NEW YORK (TheStreet) -- AT&T (T) is one of the leading names in the telecommunications industry -- it's often seen as a stock that investors don't have to worry about after they buy it. But that might be changing soon.
Analysts are skeptical about whether AT&T's dividends will be able to please shareholders in the future owing to an assortment of reasons. Here are the big ones.
1. Payout ratio
The payout ratio is basically the portion of the earnings of a company that is paid out as dividends. The free cash flow dividend payout ratio determines the portion of the free cash flow that is paid out. The ratios are important in determining if a company is actually paying dividends because of positive revenue generation -- or if those dividends are being paid out in order to make the investors believe that the company is doing great even if it isn't.
Above 100%, these ratios are not sustainable. At that point the company is using its reserves to pay dividends. In other words, it cannot actually afford to pay the dividends that it has declared. In the past 13 years, AT&T reached its all-time high payout ratio of 249%. This ratio has decreased, but it was still significantly high at 66% by the end of the first quarter of 2014.
The company reported earnings after the market closed on July 23. On the surface, the results were terrible. The company reported earnings 62 cents per share (missing estimates by a penny) on revenue of $32.57 billion (missing estimates by $840 million). The stock dropped 1.06% the day it reported. And since then, the stock has declined 2.14%, to $34.26 as of noon on Friday.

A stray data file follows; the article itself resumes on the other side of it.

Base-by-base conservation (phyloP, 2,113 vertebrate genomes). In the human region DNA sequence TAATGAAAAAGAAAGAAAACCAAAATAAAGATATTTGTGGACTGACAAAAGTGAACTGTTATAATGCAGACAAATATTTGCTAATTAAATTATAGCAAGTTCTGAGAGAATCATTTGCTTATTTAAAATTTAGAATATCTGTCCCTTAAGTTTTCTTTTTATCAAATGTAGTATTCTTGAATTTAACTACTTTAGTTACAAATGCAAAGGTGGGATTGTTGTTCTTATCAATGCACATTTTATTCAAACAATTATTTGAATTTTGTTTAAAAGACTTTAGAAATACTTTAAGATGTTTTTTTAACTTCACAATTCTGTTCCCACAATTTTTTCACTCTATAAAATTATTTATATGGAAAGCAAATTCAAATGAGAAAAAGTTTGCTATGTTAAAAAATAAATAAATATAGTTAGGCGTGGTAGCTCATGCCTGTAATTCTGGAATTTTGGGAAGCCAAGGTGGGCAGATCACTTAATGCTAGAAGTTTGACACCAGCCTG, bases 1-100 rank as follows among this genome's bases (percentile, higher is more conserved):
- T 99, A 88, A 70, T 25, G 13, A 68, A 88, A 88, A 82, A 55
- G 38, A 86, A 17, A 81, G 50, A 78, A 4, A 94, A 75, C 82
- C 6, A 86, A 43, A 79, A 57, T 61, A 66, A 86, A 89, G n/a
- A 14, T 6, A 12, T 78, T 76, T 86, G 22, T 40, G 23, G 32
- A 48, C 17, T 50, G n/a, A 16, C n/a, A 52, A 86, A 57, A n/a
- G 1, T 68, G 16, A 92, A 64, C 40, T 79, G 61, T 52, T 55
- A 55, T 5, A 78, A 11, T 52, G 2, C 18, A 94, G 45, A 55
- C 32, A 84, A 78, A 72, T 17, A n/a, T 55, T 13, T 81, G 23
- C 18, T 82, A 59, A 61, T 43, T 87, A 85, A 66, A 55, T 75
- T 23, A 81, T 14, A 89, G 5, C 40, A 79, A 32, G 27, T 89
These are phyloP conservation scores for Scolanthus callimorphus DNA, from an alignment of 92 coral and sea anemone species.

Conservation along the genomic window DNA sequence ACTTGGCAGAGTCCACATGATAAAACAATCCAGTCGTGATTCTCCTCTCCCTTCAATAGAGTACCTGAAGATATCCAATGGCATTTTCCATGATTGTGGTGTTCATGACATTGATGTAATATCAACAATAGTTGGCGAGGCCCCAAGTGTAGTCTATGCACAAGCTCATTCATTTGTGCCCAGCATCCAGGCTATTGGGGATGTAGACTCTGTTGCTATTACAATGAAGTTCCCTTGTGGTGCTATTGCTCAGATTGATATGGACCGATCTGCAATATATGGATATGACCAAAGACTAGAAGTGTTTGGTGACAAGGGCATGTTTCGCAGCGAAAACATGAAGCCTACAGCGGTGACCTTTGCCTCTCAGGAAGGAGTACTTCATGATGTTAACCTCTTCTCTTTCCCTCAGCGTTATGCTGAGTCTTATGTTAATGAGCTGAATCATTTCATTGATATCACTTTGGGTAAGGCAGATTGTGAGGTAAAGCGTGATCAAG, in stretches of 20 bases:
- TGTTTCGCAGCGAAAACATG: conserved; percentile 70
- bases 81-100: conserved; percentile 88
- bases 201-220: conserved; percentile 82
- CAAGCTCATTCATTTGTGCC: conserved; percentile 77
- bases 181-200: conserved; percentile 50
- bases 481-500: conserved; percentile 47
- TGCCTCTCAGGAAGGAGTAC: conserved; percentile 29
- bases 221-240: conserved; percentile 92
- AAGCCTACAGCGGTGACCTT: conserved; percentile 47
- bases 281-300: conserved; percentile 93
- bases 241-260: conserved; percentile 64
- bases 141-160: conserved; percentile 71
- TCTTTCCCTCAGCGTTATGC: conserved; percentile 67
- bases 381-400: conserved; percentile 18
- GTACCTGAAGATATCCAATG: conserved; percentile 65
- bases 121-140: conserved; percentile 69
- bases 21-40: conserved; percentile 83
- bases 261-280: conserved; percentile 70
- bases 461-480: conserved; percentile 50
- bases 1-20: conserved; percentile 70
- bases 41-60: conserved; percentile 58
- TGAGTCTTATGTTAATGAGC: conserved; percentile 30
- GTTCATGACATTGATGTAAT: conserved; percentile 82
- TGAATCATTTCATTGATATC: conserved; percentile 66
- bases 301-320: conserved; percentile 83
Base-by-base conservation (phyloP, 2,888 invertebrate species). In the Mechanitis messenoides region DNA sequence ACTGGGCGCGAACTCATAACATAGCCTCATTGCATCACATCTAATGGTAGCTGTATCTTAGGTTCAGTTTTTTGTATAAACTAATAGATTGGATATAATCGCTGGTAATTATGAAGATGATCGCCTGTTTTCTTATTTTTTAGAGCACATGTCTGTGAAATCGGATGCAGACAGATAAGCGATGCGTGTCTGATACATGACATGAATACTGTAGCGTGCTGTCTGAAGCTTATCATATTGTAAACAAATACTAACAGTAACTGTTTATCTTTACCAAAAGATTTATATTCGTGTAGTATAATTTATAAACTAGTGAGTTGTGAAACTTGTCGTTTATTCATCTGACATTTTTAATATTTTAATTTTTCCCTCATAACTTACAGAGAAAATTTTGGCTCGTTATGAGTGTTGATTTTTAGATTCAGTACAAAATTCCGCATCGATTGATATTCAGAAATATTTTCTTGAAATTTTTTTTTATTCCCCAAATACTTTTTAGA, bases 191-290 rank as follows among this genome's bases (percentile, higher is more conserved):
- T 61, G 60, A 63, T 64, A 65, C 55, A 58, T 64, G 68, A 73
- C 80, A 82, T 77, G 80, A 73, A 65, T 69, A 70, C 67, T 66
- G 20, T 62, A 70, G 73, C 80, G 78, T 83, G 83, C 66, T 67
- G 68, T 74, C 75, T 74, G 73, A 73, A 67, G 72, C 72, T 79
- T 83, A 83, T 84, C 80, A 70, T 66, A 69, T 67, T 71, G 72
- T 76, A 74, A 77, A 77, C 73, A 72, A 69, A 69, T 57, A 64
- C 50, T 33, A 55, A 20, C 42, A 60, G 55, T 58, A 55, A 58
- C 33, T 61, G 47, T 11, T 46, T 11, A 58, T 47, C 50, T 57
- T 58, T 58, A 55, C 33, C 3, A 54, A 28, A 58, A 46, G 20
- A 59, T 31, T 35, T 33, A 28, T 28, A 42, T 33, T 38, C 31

Compared to the previous year, total revenue has increased by 2% for the Q2. The only notable thing about this portion of the earnings report is that the wireless sector increased revenues by 4%, which accounts for almost 55% of the AT&T's revenues. The 27% decline in other revenue is insignificant as it only accounts for 0.02% of revenues.
AT&T's core free cash flow was at an ever higher value of 92% in the previous quarter.
The sustainability of dividends in this scenario seems difficult for the company. Of course, some analysts may argue that these ratios can continue decreasing in the future.
2. Transitions may not always be as easy as they seem
Whenever a company is going through massive changes that may create turmoil in its operations, the company's management uses the term "transition" to justify the mess to the investors and to ensure that they don't lose faith in the company's management.
The thing about these periods of transition is that they can stretch out over a long period of time. If a company is not doing well, the management can simply say that the company is "transitioning" into a better company. AT&T is trying to transition into a prepaid provider through its Cricket brand. Its management has revealed that there will be increased capital expenditure to allow for this.
So the company will either be compromising on its liquidity further, or interest costs will increase for the company owing to the debt it will require. Either way, this is not good news for the investors, as these may adversely impact dividends.
The final problem is yet again related to the company's cash flow.
3. Installment plans instead of subsidies